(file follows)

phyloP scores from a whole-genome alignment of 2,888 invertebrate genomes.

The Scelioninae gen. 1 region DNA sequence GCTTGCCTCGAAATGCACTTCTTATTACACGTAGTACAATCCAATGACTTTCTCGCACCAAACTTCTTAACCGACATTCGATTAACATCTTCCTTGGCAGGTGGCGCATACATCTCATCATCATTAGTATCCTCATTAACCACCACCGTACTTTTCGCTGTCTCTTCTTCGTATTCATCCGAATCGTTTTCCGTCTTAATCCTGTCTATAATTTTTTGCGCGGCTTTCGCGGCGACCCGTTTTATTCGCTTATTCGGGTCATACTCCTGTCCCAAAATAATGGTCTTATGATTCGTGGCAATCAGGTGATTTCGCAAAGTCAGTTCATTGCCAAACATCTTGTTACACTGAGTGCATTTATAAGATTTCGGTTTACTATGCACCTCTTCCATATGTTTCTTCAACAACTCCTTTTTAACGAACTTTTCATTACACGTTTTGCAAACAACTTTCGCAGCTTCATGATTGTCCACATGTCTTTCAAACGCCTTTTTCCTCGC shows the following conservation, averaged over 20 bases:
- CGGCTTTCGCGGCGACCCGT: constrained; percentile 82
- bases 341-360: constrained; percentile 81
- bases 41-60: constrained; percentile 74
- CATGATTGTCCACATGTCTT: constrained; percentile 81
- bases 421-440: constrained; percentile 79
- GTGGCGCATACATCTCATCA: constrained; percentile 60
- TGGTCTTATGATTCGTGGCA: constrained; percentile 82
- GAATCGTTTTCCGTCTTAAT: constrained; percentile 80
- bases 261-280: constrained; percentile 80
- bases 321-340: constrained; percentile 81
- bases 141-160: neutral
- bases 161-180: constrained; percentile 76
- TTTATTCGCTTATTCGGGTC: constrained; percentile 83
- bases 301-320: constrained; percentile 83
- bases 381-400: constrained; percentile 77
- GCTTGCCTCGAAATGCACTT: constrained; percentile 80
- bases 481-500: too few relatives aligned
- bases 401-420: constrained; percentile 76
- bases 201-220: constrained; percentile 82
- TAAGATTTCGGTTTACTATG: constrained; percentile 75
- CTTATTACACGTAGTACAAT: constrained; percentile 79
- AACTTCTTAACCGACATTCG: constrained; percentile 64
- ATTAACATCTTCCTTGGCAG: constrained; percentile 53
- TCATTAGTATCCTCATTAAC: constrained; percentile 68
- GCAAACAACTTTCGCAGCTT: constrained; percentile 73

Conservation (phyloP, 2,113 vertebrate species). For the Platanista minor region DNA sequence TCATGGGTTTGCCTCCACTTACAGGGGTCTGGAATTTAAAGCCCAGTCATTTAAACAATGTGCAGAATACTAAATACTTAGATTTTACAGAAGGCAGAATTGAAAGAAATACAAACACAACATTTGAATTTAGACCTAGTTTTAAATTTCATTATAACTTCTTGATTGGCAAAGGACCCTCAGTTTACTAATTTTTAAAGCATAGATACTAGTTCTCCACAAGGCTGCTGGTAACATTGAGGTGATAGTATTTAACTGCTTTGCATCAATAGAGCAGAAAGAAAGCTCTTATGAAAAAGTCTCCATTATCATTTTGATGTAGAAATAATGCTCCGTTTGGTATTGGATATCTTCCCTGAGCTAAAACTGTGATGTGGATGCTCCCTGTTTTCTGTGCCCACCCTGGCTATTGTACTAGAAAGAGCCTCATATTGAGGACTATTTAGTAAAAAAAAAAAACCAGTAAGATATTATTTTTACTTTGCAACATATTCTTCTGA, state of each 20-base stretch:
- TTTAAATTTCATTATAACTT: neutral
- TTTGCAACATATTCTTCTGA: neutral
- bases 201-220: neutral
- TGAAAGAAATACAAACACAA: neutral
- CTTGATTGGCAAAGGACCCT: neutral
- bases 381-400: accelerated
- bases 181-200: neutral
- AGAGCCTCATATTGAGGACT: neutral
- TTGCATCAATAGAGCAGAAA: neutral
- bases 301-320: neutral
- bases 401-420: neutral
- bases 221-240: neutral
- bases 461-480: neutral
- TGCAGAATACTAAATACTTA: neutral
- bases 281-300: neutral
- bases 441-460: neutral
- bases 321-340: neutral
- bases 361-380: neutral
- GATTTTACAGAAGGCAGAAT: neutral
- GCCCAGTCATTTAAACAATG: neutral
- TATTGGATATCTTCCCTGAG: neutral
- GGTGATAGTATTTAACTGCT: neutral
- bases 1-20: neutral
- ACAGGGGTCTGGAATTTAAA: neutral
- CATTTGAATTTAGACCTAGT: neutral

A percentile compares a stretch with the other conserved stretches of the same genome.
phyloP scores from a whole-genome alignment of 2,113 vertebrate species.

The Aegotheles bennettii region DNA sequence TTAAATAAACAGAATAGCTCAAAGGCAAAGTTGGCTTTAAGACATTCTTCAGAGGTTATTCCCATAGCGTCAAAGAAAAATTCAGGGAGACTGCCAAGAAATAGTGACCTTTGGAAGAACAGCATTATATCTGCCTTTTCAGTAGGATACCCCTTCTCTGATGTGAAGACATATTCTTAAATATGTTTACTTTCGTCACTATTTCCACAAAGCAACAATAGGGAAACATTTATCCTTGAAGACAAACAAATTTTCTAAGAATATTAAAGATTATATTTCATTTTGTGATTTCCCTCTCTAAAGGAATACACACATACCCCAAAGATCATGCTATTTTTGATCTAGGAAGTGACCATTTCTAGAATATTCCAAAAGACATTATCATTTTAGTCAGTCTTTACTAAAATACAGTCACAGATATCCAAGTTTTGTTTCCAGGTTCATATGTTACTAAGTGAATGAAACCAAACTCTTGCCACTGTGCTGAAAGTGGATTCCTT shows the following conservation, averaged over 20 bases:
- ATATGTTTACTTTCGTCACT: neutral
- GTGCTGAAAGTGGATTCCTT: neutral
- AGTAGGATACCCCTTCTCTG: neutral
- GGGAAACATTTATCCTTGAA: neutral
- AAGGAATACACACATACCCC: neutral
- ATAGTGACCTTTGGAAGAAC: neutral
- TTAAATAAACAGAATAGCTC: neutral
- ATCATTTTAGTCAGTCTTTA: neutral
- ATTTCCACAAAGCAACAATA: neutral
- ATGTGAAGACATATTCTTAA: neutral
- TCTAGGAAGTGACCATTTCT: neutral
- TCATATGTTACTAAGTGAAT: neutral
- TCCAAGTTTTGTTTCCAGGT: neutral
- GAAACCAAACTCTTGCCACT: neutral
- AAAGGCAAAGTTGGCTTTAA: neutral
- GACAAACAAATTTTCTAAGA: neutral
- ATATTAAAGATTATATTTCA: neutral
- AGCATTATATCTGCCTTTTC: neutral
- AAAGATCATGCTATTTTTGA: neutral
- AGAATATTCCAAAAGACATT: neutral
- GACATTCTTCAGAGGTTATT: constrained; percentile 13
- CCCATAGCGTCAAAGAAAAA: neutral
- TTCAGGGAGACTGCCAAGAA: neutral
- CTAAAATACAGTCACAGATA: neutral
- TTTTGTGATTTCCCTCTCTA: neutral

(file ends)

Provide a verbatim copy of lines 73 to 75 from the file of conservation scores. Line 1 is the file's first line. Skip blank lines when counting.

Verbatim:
- ATATTAAAGATTATATTTCA: neutral
- AGCATTATATCTGCCTTTTC: neutral
- AAAGATCATGCTATTTTTGA: neutral